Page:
The Complete
published writings
of Kate Bush

Kate's KBC article
Issue 3 (November 1979)
& Interview

"Hammer Horror"

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[Here are Kate's contributions to the third issue, called the "tour issue" (November 1979).]

I hope it doesn't seem too strange having a special issue about the tour four months after it's finished. I think it's nice to have a chance to remember it all, especially as it's been uppermost in my mind recently, as I've been doing the mixing for the EP, which is out now. I've been in the studios a lot recently, recording new songs for the next album, and that has meant working with a lot of the band again, and I was really happy to work with Gary and Stewart [Gary Hurst and Stewart Avon-Arnold, two dancers who have worked with Kate as dancing partners over the years] again when we did the video for Top of the Pops [the video for the live EP version of Them Heavy People. ] I hope to be able to tell you about the songs I've been writing and recording soon. Take care.



Hammer Horror

The song is not about, as many think, Hammer Horror films. It is about an actor and his friend. His friend is playing the lead in a production of The Hunchback of Notre Dame, a part he's been reading all his life, waiting for the chance to play it. He's finally got the big break he's always wanted, and he is the star. After many rehearsals he dies accidentally, and the friend is asked to take the role over, which, because his own career is at stake, he does. The dead man comes back to haunt him because he doesn't want him to have the part, believing he's taken away the only chance he ever wanted in life. And the actor is saying, "Leave me alone, because it wasn't my fault--I have to take this part, but I'm wondering if it's the right thing to do because the ghost is not going to leave me alone and is really freaking me out. Every time I look round a corner he's there, he never disappears."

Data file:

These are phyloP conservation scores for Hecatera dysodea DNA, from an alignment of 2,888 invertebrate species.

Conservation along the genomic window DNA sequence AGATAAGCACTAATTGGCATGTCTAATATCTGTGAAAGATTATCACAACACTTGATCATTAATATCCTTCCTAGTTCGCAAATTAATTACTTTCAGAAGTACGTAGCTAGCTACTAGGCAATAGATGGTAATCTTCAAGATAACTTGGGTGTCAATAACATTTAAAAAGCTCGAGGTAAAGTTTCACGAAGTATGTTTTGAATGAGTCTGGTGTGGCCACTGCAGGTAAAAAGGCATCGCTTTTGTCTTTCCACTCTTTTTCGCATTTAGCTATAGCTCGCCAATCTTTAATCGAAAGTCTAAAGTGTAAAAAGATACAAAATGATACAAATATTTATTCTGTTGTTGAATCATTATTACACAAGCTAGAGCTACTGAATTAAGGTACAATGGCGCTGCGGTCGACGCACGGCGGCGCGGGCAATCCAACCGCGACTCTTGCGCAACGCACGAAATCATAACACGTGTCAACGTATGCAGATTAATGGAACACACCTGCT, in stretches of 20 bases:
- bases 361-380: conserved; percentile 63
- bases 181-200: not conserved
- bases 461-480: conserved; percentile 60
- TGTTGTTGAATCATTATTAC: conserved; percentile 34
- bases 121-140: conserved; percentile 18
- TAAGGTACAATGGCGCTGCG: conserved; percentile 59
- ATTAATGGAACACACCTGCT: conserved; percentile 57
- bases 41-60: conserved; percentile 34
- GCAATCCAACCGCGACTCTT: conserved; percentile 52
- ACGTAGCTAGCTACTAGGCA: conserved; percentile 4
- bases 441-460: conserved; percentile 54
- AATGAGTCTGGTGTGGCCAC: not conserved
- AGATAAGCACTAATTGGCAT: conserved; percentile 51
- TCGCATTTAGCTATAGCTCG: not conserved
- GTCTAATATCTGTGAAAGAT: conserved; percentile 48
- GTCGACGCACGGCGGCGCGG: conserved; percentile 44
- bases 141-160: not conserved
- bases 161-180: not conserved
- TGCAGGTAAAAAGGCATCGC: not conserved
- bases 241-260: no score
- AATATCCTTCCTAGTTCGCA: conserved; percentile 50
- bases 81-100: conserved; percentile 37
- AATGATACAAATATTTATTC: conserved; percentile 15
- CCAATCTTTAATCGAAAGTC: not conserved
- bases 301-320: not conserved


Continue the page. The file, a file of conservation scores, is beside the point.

The song was inspired by seeing James Cagney playing the part of Lon Chaney playing the hunchback--he was an actor in an actor in an actor, rather like Chinese boxes, and that's what I was trying to create.

Making the video of Hammer Horror was the first time I had worked with a dancer. I wanted to do something different with it, using a dancer, and I was sitting in a hotel room in Australia when it suddenly came to me--the whole routine happened before my eyes--and the next morning at 9 a.m. the dancer turned up to start work. We'd never met before, and in ten minutes we were having to throw each other around. He was so inspiring that we did the video that same afternoon. I did it again in New Zealand, when we arrived late, so I went straight into the routine with a dancer I'd never met before who had learnt it from the video. It was the strangest experience--I got to the chorus and suddenly this total stranger appeared behind me doing the routine perfectly. I just couldn't stop laughing, and we had to do about three takes.